The area of the Angus Glens stretches north of Dundee from the Sidlaw Hills and fertile farmlands of Strathmore right towards the foothills of the Grampian mountains. There are five imposing glens, Glen Isla, Glen Prosen, Glen Clova, Glen Esk and Glen Lethnot, that are surrounded by rugged mountains. It is ideal for walking and bird watching and there are a number of castles and places of interest to explore too.
Angus Glens Self Catering Cottages
The Beautiful Glens
Glen Isla, 3 miles north of Alyth, has a stunning 24 metre waterfall called Reekie Linn (smoking fall - due to the mist caused by waterfall) and there are many forest walks in the area. There is a restaurant in the old Lochside Lodge and the Glenisla Hotel. Glen Shee can be accessed from Glen Isla via the A926 and is perhaps best known as Scotland's most southerly ski station, popular with skiers from the Lowland cities who appreciate its accessibility for a day rather than a week on the pistes. It is also the path taken by the road from Blairgowrie to Braemar through country which steadily becomes more rugged. This road, over the Cairnwell Pass, used to include the notorious Devil's Elbow, a double hairpin bend of the sort more often seen in the Alps. That has now been bypassed (the modern road is now known as the Devil's Slide) but the old route can still be walked or cycled with extreme care!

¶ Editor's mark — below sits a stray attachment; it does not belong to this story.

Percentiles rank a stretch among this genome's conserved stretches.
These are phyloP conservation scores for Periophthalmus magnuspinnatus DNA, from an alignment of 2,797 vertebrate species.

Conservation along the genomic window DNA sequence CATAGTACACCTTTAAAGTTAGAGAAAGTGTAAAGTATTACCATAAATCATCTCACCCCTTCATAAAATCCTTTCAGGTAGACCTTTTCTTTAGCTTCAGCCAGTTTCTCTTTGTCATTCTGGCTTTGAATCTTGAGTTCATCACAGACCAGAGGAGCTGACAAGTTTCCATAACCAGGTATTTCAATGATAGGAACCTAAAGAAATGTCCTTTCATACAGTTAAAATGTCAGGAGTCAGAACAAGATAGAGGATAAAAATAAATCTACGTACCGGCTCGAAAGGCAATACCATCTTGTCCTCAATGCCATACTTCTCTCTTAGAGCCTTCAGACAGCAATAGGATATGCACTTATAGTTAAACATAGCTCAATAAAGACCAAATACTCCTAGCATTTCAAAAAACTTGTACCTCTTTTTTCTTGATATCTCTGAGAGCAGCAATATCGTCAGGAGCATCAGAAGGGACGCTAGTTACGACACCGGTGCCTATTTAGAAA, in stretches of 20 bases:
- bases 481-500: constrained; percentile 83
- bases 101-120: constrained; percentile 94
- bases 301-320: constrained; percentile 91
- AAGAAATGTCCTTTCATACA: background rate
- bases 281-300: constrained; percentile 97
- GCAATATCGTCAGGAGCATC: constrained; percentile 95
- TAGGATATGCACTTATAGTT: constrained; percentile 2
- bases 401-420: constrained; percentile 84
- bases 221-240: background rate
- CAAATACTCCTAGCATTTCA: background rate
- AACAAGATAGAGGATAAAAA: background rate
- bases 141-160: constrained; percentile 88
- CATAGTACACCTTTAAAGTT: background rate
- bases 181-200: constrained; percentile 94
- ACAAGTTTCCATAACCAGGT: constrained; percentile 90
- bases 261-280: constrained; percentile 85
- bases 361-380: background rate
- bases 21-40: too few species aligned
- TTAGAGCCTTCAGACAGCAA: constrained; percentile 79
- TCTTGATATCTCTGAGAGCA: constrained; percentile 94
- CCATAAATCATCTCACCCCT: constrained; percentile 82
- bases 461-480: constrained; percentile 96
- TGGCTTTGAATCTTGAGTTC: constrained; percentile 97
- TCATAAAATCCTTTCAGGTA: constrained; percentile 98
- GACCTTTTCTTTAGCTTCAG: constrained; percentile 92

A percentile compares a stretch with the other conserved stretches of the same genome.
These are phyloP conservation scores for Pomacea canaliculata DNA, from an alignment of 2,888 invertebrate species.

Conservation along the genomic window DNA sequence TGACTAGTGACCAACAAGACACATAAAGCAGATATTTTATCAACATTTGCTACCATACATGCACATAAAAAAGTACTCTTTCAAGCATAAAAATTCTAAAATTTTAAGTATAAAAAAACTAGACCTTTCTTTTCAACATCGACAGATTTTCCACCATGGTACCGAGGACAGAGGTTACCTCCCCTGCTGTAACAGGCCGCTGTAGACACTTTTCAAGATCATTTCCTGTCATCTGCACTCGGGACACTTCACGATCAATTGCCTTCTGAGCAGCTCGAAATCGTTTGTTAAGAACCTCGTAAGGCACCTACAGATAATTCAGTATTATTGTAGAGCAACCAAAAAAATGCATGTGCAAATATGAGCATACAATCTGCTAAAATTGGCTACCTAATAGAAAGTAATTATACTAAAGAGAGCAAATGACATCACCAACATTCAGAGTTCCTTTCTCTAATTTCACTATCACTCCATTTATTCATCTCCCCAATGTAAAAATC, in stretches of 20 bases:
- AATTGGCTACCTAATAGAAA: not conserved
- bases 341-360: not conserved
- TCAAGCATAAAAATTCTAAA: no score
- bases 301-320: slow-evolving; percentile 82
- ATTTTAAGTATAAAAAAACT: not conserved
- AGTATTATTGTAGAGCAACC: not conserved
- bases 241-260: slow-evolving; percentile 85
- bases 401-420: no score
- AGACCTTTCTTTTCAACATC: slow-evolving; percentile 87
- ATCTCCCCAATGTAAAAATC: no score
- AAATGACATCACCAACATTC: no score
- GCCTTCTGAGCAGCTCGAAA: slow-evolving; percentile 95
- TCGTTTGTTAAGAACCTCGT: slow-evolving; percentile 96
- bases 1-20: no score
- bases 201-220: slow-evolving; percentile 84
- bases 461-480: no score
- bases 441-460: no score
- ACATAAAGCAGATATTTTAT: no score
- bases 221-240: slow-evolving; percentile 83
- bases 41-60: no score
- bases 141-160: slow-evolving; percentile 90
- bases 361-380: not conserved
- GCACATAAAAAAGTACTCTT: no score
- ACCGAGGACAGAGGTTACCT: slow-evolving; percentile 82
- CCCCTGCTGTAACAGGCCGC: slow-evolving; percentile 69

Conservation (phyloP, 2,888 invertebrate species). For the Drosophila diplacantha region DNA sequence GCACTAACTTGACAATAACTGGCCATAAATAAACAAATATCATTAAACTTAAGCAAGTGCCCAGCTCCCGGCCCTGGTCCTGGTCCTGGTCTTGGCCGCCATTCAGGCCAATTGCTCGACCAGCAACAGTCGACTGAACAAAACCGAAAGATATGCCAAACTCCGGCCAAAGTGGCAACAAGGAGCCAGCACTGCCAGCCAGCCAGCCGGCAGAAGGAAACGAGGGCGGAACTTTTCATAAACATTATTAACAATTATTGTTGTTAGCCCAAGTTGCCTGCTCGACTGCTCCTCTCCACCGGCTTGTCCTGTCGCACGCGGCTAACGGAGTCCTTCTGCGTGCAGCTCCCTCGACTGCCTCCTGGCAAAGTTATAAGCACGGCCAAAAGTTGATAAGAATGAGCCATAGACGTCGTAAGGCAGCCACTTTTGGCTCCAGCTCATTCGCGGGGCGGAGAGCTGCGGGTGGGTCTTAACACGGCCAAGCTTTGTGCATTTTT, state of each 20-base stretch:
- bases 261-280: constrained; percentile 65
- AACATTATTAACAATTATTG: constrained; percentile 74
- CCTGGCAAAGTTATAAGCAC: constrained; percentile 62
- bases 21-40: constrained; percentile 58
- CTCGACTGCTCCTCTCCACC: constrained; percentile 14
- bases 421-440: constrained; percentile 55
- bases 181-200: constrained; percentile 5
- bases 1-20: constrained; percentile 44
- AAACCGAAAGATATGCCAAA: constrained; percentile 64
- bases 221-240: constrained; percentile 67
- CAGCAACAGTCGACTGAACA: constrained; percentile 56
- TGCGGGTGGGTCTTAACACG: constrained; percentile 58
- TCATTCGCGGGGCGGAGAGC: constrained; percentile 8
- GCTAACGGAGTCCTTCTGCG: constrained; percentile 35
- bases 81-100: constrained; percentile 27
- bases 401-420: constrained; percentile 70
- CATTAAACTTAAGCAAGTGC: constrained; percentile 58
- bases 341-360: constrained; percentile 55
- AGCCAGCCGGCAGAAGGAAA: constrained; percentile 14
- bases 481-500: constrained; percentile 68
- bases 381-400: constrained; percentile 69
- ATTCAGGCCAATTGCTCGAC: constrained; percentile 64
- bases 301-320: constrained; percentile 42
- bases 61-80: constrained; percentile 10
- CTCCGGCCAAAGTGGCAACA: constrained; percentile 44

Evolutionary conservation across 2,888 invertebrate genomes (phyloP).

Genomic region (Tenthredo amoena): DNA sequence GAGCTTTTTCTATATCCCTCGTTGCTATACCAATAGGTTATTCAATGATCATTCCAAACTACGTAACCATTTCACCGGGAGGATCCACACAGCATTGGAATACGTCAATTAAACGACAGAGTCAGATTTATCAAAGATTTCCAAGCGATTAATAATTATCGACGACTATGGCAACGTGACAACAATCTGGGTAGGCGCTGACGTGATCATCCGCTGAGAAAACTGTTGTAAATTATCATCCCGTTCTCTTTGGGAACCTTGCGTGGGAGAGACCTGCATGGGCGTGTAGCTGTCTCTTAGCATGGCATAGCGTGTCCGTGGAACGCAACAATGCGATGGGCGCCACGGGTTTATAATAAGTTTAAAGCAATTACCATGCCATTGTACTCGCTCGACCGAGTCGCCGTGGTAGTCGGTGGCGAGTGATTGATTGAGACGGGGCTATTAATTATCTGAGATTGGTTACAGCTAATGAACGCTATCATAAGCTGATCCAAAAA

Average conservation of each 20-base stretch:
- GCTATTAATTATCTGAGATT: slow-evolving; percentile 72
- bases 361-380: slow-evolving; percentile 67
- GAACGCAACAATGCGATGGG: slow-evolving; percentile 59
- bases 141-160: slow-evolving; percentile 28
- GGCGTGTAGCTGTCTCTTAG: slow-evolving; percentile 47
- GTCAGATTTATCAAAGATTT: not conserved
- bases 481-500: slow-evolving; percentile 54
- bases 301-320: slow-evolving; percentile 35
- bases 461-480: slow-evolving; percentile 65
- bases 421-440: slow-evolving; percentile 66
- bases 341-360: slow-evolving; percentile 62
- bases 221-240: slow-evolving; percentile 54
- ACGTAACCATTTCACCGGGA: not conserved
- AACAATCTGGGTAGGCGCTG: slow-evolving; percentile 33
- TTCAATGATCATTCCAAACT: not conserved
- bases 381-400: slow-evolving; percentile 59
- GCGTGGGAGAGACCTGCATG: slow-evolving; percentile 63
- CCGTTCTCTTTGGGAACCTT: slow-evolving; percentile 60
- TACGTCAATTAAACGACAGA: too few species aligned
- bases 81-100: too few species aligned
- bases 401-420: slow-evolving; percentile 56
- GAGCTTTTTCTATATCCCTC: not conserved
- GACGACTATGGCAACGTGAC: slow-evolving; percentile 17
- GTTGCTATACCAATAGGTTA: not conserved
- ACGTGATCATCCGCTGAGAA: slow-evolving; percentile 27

Glen Prosen, 6 miles north of Kirriemuir, has a number of good walks including the forest walk to the Airlie Monument on the 380 metre Tulloch Hill, the 9 mile Kilbo Path and the 4 mile Minister's Path to Clova.
The 20 mile long Glen Clova is a beautiful glen which starts relatively flat but narrows and steepens in the north (that part is called Glen Doll). It is a popular place for serious walkers and for observing the wide range of species of birds, deer and fauna. Most walks are about 15 miles long and include Jock's Road to Braemar, formerly used by drovers, smugglers and retreating Jacobite soldiers, which ascends to 900 metres. Accommodation and meals are available at the Clova Hotel.
The 15 mile long Glen Esk runs from Edzell to Loch Lee and has many walks passing stunning waterfalls, including one to Mount Keen, one of Scotland's Munro's. The Glenesk Folk Museum has an array of interesting local exhibits from the 17th-19th centuries. South of Glen Esk is the village of Edzell which was built by Lord Panmure in the 19th century to replace the original village which spoilt the view from his castle. The 16th century Edzell Castle is open to the public but it is its peaceful Renaissance walled garden, the Pleasance, which attracts most visitors.
Glen Lethnot is the least known of the Angus Glens, with the result that it also the most peaceful. The West Water flows along the floor of the glen, flanked by moorland and heather hills. It is a glen with some history though - the old High Road was also known as the Whisky Road, with many illicit stills lining the hill burns. There are also two Iron Age forts known as the brown and white Caterthurns at the foot of the glen and the picturesque Pirners Brig in a deep gorge reached by a path from Bridgend.